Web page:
For a second straight year, the National Women’s Hockey League has partnered with Twitter for the rights to stream live games. The deal includes 16 regular season games, the 2019 NWHL All-Star Game, and the Isobel Cup Playoffs.
Broadcasts will be produced by the NWHL and will stream globally for free on the league’s Twitter account. Users will not be asked to log in to access the live stream according to an NWHL press release. The live stream on Twitter will also include advertising packages with digital ad spots as part of a collaborated marketing and promotions effort between Twitter and the NWHL.
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“Twitter has been an invaluable partner to us, and we’re delighted to present the Twitter Game of the Week for our second season,” said NWHL Founder and Commissioner Dani Rylan in the announcement. “Twitter has helped significantly increase the NWHL audience and given our professional women’s hockey players a deserving global spotlight.”
Last year’s Isobel Cup Final, attracted an audience of more than 900,000 fans on Twitter, and the All-Star Game drew 580,000 Twitter viewers, according to the press release. The 2018/19 NWHL regular season opener will stream on Twitter on Saturday, Oct. 6 at 5:00 p.m. ET when the Metropolitan Riveters visit the Minnesota Whitecaps.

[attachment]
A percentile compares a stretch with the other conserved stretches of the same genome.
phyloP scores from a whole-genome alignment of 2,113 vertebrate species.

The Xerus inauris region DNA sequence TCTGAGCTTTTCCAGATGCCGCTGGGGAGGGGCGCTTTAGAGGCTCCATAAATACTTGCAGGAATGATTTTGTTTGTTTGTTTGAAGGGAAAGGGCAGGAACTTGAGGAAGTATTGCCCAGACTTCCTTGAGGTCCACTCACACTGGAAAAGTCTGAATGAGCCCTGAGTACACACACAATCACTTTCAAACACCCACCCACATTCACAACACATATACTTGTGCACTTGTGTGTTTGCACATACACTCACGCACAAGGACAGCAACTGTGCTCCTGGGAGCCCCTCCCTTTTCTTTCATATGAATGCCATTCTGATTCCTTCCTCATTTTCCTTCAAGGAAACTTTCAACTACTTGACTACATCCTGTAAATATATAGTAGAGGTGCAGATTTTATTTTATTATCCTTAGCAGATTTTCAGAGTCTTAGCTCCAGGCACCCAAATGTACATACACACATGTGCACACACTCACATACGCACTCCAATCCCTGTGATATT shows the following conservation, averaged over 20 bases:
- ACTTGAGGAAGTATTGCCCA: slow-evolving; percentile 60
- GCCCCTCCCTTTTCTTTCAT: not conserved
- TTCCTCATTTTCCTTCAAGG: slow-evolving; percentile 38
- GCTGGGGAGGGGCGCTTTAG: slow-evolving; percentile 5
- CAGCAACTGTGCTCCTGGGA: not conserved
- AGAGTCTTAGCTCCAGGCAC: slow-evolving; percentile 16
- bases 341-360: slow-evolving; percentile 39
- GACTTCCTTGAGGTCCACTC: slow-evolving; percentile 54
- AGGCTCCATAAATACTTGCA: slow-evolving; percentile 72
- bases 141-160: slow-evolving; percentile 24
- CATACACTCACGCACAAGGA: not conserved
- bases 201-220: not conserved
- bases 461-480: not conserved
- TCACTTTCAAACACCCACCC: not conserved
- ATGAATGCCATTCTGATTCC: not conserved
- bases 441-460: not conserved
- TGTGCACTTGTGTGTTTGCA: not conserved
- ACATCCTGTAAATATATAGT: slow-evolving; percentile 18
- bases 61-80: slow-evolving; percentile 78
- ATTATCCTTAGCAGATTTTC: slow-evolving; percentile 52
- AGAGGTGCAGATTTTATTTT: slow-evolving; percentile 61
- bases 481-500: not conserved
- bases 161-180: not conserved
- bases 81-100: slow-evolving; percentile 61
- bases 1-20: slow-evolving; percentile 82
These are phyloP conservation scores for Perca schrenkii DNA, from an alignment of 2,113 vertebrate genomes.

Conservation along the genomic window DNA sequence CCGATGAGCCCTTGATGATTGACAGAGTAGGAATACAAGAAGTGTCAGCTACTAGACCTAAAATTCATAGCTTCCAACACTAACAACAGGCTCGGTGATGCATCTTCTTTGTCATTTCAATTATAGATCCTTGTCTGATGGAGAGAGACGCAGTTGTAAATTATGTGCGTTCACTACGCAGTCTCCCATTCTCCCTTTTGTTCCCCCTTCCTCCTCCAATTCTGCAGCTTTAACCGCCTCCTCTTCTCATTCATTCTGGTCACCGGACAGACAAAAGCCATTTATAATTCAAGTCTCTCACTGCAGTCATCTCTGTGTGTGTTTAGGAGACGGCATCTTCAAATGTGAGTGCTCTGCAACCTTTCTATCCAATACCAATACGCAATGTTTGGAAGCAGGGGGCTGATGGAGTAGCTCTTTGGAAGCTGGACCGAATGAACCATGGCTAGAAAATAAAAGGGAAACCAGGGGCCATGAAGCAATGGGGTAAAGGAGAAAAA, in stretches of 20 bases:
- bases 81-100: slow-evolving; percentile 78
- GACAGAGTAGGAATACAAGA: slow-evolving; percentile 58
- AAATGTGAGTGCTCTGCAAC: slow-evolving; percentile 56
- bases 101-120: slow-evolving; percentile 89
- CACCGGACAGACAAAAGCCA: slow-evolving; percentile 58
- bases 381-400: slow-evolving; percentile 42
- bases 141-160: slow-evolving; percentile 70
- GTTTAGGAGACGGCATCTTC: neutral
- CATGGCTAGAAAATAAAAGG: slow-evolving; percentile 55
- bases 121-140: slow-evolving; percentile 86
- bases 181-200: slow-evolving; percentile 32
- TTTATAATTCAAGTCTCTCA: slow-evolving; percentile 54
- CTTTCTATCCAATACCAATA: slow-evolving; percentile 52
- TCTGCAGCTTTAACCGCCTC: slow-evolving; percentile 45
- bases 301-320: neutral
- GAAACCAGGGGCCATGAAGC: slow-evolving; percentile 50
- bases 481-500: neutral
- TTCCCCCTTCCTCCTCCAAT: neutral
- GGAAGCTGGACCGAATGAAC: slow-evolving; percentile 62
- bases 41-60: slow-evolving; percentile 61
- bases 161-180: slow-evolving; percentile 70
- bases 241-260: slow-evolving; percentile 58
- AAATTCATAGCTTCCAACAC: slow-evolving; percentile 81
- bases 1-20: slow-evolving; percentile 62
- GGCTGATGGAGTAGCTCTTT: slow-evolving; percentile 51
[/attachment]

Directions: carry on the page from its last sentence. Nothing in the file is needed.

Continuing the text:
“We are excited for the return of live NWHL games this season to Twitter,” said TJ Adeshola, Twitter’s Head of US Sports Partnerships. “Passionate hockey fans around the globe will continue to be able to view live exciting game action along with the robust conversation all in one place on Twitter.”
For sports fans, the ability to stream games via social networks such as Twitter or Facebook has opened up a new type of viewing experience. Users are able to add real-time comments in the game window to chat with other fans watching the stream. MLB has also been experimenting with streaming on social media. This past season, it streamed games exclusively for the Facebook Watch platform, although the initial launch received mixed reviews from fans.
Streaming games for free is a way for a young league such as the NWHL (established in 2015) to build up its fan base. A recent Nielsen report found that 84 percent of general sports fans are interested in women’s sports, and thus the market opportunity is large.